I called them up this afternoon to ask them about rates and hours, and they said that they were open until 10:30. So I put on my walking shoes and headed out. The sidewalks were all not too bad in my part of town-- sometimes they were deep valleys cut into mountains of snow taller than me, sometimes they were that funny lumpy icy-snowy mix that you get when there was a couple of inches of snow left before it got trodden on and refrozen, often there was a completely clear path about a foot wide. I can't walk at my usual pace there, but I can walk.

About half an hour in, I hit a couple of patches of black ice, but again, a little black ice is OK if you walk carefully and you know to look for it. But I should have turned around as soon as I hit it, because from there on, the sidewalks got steadily worse and worse. There were still patches of clear, but there were also places where you had to either trudge through a foot of snow or walk in the street. There were a number of places where you had to walk in the street, because not only were the sidewalks completely unshovelled, they were blocked by five-foot-high snowbanks. There were places where it looked like the sidewalk was clear, but then the path disappeared after 60 feet or so, so you had to backtrack to get to the crosswalk to walk on the other side of the street. (This was a busy road; crossing it at dusk while wearing black was not an option.) By that point I kept up, because I knew I was so close, and I thought it would be so silly to get so close and then turn around. And if nothing else, the gym should have a place where I could wait for a taxi.

Finally, about two hours after setting off on what should've been a 1-hour walk, I arrived-- at an empty parking lot. The gym was closed. Nothing was lit up either. I called them again, but of course there was no answer. I could've sworn that the guy on the phone said that they were open until 10:30, and that weekdays they were upen until 12:30, and their day off was Thursday. I was absolutely positive of this. But it was absolutely, unquestionably closed.

I did remember, though, that there was a very good restaurant in that part of town. I went there with my coworkers a few months ago; it was the place where I had the first meat I had after quitting vegetarianism. It's just off the main street, so I would never have found it if I hadn't been there before, but I knew exactly where it was.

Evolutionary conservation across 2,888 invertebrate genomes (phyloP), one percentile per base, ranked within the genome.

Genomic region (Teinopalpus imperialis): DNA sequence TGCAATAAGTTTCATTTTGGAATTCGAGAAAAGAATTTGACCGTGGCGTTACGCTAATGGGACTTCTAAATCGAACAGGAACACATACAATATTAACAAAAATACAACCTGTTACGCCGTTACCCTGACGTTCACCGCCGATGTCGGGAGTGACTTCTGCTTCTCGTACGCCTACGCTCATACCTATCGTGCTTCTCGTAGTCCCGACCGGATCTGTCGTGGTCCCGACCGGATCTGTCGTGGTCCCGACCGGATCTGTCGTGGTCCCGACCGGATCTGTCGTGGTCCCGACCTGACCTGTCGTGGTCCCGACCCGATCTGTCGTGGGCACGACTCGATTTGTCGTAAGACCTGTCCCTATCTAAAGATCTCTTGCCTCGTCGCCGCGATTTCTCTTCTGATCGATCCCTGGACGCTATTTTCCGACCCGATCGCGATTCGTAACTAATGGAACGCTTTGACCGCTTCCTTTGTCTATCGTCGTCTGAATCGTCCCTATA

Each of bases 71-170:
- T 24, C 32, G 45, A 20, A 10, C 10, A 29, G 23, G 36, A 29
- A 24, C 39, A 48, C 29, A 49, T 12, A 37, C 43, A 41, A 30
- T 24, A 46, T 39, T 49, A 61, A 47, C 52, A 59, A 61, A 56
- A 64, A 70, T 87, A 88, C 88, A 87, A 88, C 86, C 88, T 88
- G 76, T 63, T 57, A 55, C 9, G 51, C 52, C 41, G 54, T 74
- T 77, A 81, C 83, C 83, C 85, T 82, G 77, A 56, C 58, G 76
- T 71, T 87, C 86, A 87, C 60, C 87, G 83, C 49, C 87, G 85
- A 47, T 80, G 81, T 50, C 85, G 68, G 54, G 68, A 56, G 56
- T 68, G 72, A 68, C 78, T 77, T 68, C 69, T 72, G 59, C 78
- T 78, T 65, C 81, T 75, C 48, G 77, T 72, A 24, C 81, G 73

I was the only customer; the owner was watching a cooking show. He said that because of the snow, no one wanted to come out. He also said that at this time of year, almost none of the vegetables he normally grows are in season-- only bok choy from his fields and carrots from his friend's field. He said he had to buy the rest of the vegetables. Now, like any self-respecting white person, I go a little gooey when I hear that the farm where the vegetables come from is connected to the restaurant. I asked him how he cooks bok choy, and he mentioned boiled tofu. The dish is simply vegetables and tofu boiled in water until the vegetables are tender. Then you dip them in citron vinegar flavored with soy sauce, scallions, and grated daikon. So I just ordered that.

It was very good.

Then I took a cab back and swore I'd confirm the hours at least three times before trying for that gym again.
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Really, Nagano?

We just had a staff meeting. The verdict? The buses still can't handle the streets, but it's not ok to have 3 snow days. (Snow days here are just school csncellation; graduation will still be march 17th no matter what. Spring break is only 1 week anyway, and the teachers are all busy then.) So they're having school as normal. The kids who normally come by bus will be driven by their parents. Teachers are on the phones calling up the parents to explsin that as I type this. The students will not be penalized if they are late or absent. Also, this wasn't decided early enough to tell the place that makes school lunch, so lunch tomorrow will be just rice. The strangest part? The buses may not run for the rest of the week, because this part of Nagano really doesn't get much snow. They'll just do the same thing.

In Boston, buses probably could run a couple days after a big storm like this. But if they couldn't, schools would just be shut down for as long as it takes. I really don't get this.

Posted via m.livejournal.com.

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It is now Nagano's turn to get a lot of snow. Nagano is indeed famous for mountains and snow, but I live in a valley in between mountains. The mountains usually catch all the snow before it can get here, so even though it gets cold, we don't usually get much snow.

Until Saturday, that is. This Saturday, the skies opened up, and 70 cm came down. That's about two feet. It's tall enough so that people had to carve little paths through it. The snowdrifts are taller than I am.

Naturally, the whole city shut down. I was scheduled to give a speech, but it was cancelled, because no one could get to the venue. I went to the supermarket, being incredibly grateful that there was one within a few hundred meters of me (it only took me two or three times longer than normal to get there) and it was a total warzone inside-- absolutely nothing left. No fresh vegetables, not even cabbage, only a few packs of strawberries left, almost no natto, no tofu, no onigiri, no baked goods-- massive bare shelves, since everyone had got terrified and bought everything, and the trucks couldn't get there to restock.

I was fairly sure when I went to bed yesterday that in the morning, I'd get a call saying that it was a snow day, but no such call came, so I went to school at the normal time. Thankfully, most of the sidewalks already had paths carved out, so I was able to get to school. When I got there, all of the teachers were outside, with shovels.